It happens to us all, that feeling of wanting to make a change – be it physical, emotional, professional – and needing a fresh start. You know the basics: exercise more, eat better, drink water like it’s your job, etc. But to help you make this time different, we asked UnityPoint Health Registered Dietitian Nutritionist Michelle Swader, RDN, MS, CD, to weigh in. Read the seven easy, unexpected ways to boost your health this year.
- Get the Best Sleep You Can
You know eight hours is the goal, but maybe that’s not achievable in your current life stage (we see you, new parents). Swader emphasizes the importance of getting good sleep because it’s related to so many health conditions, like immune system support, stress management, weight loss and more. However, instead of an hour count, Swader recommends little ways to improve your zzzs.
“Many small changes can have a big impact on your sleep quality,” Swader says. “Things like getting a different pillow, changing the temperature in your room, ‘winding down’ before bed, choosing a new material or style of pajamas, keeping your room quiet or playing white noise can all improve your rest.”
- Flavor Your Foods
By making sure your food is tasty, you can walk away from your table satisfied and less tempted to snack later. Also, if you are trying to eat healthier, but the food is not seasoned well, you will want the foods you used to eat, which are often full of salt and sugar.
“Use herbs and spices, vinegars, mustards, salsas and spice blends like curry or chili powders to help make your foods satisfying to both your ‘stomach hunger’ and ‘brain hunger,’” Swader says.
- Meditate – In Your Own Way
There are proven benefits to meditation, such as reduced stress and anxiety, decreased blood pressure, increased attention span and even improvement in age-related memory loss. Swader says though that mediating can look different person-to-person.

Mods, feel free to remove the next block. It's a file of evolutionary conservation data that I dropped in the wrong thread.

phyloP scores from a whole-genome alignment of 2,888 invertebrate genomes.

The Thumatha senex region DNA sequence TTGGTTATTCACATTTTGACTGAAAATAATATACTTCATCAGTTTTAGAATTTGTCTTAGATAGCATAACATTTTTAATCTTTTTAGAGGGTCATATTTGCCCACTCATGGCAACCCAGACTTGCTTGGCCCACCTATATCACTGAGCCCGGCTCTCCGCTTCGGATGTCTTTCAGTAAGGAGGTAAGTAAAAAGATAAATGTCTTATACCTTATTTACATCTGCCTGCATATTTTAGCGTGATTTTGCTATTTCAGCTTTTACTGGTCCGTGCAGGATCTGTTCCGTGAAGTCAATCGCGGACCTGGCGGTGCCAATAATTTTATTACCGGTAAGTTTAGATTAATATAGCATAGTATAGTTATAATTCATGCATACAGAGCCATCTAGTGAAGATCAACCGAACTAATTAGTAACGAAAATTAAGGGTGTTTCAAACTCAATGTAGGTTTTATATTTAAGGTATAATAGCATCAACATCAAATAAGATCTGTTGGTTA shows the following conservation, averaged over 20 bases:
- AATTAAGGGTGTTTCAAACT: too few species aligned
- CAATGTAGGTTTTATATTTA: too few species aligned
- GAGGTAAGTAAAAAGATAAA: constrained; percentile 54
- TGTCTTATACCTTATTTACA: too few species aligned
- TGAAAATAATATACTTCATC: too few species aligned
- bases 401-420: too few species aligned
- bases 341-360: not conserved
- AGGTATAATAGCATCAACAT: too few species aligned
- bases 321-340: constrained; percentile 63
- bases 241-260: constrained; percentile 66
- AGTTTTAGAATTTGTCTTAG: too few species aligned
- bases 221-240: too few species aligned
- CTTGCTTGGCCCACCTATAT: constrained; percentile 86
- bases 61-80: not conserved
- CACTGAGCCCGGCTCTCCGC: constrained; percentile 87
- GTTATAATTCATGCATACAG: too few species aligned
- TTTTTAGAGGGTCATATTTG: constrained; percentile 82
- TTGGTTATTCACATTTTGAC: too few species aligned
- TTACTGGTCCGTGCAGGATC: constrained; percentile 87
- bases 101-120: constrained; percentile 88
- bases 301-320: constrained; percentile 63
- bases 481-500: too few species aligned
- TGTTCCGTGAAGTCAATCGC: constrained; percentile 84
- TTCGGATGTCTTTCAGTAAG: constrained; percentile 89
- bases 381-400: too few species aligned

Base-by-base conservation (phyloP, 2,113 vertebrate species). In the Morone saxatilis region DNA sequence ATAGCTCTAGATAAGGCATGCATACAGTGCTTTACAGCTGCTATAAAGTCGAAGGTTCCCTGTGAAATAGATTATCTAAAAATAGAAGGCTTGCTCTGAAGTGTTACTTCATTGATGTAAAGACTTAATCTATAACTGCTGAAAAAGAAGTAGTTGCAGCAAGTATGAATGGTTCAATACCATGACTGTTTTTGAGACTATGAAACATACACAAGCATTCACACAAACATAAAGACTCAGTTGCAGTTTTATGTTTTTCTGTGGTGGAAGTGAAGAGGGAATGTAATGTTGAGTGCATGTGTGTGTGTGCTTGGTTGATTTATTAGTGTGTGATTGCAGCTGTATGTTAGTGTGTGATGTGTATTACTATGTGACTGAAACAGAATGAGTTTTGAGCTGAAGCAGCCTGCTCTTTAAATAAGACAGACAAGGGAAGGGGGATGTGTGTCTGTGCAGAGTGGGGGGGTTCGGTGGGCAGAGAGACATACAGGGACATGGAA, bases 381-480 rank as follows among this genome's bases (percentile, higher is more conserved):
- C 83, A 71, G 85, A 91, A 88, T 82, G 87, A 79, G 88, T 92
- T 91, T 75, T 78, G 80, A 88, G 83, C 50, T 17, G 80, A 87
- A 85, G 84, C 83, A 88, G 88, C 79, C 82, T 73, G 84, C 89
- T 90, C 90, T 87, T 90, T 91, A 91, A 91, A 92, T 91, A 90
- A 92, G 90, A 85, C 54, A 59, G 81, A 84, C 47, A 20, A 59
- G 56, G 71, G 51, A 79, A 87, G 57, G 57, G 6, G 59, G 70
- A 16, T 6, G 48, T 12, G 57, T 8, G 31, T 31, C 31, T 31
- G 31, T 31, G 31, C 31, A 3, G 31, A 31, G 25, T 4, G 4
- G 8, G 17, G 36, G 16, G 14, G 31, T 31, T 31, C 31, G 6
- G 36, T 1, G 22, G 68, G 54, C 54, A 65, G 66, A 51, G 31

“Find something you can do mindfully each day, meaning you focus only on that task. It might be sitting quietly and focusing on your breathing. It could also be taking a slow, focused walk, slowly drinking your morning coffee or tea, doing a craft, stretching or practicing yoga, eating your meal mindfully or journaling. The key is to practice taking a step back and prioritize some ‘you time,’” Swader says.
- Embrace Spending Time with Mother Nature
It seems too simple, but there are tons of advantages of spending time outdoors. Not only can you use nature as your exercise playground, but Swader says the light and quiet can boost your mood.
“Vitamin D is made by our bodies when sunlight hits our skin, and it’s estimated that over 40 percent of Americans are deficient in vitamin D. Additionally, using the outdoors for de-stressing and relaxation has been shown to be effective, sometimes more so than doing the same activity indoors. ‘Nature therapy’ or ‘forest bathing’ can go a long way toward helping you feel refreshed,” Swader says.
- Wash Your Hands & Stop Putting Them by Your Face
It goes without saying that hand hygiene can prevent a multitude of illnesses for you and your family. But Swader takes it one step further.
“Everyone knows to wash your hands often, especially in the winter. But try and keep your hands away from your face (it’s harder than you think). That will help prevent bacteria and viruses from getting to your mouth, nose and eyes,” Swader says.
- Write Stuff Down
Whether it’s scheduling workouts or even committing to a fun run, writing it down helps you follow through. Then stick it on your fridge as a visible reminder. Swader says if you struggle planning that far ahead, your weekly meal plan is an easy list to make.
“Having a list of groceries, and especially a schedule for meals, can help ensure that your wishes and plans become reality. Plus, you’ll have all the ingredients you need for meals and snacks, so you don’t end up making a last-minute trip to the drive-through. Also, when you have the correct number of meals at home, you’re less likely to get take-out on a whim,” Swader says.
- Laugh Every Day (It’s the Best Medicine)
When was the last time you had a good, long laugh? The type where your sides hurt, and tears come to your eyes? Laughter can increase your oxygen intake, release endorphins, reduce stress, help relieve pain, boost your immune system and, of course, improve your mood.
“Try a joke- or comic-a-day desk calendar and joke books. Go to a comedy club with friends or watch comedy shows on TV or online. No one ever regrets a good laugh,” Swader says.
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